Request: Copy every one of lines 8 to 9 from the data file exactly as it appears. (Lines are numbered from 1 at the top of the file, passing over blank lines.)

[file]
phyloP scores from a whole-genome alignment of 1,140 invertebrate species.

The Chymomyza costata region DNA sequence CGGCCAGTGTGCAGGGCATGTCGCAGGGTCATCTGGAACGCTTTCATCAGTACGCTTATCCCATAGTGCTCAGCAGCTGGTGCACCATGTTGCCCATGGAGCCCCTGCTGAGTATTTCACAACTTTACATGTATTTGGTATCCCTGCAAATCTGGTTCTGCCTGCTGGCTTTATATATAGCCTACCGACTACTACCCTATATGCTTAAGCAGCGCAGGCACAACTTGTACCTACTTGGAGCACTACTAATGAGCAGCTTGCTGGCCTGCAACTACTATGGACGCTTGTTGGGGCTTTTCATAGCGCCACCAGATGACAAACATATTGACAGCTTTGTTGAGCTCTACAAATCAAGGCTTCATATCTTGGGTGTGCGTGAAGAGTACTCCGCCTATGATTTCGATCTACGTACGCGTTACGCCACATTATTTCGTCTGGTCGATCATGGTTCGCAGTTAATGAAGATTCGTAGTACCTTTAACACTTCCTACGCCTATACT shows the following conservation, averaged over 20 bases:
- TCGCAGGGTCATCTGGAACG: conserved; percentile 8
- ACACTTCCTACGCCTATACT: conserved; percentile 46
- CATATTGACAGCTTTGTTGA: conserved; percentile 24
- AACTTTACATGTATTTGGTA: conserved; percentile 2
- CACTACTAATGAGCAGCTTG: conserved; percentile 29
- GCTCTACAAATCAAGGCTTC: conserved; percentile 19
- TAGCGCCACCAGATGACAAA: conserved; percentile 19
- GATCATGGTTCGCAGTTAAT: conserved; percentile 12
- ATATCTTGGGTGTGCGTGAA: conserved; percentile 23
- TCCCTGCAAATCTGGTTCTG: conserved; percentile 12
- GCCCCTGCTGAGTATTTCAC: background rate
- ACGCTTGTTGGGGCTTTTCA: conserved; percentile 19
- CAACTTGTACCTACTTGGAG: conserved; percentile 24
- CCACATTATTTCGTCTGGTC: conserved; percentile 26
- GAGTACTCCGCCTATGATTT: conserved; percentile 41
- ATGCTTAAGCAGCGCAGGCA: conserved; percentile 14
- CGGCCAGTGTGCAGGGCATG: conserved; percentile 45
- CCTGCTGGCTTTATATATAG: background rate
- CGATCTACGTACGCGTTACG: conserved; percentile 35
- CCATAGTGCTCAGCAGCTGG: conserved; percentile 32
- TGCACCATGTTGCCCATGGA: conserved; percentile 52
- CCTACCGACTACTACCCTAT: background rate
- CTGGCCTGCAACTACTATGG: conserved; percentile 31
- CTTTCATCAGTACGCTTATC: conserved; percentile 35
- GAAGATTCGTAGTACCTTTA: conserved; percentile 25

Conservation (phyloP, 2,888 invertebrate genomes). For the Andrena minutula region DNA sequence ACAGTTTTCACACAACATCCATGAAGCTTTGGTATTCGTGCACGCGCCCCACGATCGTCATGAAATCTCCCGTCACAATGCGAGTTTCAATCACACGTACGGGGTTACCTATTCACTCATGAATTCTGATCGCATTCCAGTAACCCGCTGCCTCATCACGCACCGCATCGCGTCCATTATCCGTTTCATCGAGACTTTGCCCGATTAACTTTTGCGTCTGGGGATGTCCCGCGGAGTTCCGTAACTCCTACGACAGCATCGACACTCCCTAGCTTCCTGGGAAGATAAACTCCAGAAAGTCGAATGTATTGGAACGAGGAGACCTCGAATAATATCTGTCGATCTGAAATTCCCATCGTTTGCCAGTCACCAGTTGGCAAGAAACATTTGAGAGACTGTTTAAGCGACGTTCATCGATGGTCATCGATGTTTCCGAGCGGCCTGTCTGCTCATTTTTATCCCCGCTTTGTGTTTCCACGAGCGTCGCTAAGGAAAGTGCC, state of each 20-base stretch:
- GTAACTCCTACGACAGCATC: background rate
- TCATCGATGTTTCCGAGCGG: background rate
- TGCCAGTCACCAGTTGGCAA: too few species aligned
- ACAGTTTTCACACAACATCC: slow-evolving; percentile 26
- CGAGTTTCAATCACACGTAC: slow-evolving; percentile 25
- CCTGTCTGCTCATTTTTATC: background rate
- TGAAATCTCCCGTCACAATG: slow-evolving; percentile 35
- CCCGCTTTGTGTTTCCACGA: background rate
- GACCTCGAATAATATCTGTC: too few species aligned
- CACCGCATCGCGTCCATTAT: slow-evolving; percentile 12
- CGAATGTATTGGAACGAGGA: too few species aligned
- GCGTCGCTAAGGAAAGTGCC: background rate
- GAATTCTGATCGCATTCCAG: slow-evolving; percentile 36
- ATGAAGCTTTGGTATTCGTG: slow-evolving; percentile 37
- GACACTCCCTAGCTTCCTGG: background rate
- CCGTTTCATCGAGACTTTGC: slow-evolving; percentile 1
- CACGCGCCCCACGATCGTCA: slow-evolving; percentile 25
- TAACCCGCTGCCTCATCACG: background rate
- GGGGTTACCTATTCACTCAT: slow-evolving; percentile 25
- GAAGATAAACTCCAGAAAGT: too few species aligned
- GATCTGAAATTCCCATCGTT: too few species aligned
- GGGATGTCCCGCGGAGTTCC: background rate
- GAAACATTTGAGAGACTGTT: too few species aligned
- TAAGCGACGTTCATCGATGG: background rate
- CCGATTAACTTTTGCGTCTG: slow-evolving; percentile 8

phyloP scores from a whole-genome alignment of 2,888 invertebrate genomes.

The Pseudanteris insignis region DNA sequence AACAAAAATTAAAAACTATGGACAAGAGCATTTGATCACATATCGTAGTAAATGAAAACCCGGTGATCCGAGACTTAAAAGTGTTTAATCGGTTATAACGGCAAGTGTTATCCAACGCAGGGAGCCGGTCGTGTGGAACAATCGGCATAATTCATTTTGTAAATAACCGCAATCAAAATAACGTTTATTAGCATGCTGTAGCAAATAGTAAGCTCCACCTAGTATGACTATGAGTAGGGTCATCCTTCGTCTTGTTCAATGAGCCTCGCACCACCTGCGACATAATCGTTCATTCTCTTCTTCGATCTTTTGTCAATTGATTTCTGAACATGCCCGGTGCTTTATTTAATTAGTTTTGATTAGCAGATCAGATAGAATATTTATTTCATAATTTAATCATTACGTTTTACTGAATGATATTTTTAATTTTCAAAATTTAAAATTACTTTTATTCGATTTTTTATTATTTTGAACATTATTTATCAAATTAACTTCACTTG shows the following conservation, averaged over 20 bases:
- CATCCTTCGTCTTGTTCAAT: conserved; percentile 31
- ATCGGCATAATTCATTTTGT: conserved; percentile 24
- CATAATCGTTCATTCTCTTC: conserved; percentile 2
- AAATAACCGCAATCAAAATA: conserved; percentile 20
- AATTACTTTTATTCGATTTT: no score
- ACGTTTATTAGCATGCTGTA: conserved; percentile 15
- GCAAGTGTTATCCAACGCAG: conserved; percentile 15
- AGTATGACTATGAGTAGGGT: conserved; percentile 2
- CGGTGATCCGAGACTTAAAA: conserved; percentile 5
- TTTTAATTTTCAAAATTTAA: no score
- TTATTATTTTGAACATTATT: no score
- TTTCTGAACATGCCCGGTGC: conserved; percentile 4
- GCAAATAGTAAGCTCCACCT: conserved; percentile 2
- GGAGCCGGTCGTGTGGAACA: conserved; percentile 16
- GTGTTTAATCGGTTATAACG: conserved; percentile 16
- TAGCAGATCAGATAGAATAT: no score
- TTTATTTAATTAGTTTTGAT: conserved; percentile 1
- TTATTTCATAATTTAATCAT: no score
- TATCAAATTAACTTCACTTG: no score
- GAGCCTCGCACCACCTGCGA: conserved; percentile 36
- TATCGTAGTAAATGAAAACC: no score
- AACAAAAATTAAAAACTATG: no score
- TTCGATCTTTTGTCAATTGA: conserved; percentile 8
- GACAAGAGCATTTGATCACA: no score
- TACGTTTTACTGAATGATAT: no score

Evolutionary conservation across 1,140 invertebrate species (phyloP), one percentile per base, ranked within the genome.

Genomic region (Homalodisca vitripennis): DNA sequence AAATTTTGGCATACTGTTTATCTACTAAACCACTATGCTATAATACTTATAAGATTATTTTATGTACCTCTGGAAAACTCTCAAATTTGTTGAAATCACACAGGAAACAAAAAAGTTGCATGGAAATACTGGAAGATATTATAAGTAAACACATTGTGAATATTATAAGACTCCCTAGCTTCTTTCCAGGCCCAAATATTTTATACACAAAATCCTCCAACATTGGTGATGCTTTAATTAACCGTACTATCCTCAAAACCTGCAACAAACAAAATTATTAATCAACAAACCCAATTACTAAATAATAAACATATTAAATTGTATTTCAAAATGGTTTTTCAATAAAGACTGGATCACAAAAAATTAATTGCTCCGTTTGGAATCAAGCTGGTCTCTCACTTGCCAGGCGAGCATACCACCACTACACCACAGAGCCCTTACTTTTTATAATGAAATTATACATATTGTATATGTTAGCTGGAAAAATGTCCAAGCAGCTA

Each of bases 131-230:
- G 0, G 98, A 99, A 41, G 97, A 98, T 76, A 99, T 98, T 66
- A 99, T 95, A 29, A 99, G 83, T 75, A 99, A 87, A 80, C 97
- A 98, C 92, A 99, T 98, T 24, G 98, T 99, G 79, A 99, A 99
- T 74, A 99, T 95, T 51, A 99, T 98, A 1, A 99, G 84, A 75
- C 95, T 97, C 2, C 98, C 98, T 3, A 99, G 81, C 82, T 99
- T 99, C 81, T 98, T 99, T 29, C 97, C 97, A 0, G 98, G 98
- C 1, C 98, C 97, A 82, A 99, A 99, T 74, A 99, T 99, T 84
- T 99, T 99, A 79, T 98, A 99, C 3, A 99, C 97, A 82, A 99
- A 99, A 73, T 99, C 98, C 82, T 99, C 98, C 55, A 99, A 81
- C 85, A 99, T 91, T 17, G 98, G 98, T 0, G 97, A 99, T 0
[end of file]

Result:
- GCTCTACAAATCAAGGCTTC: conserved; percentile 19
- TAGCGCCACCAGATGACAAA: conserved; percentile 19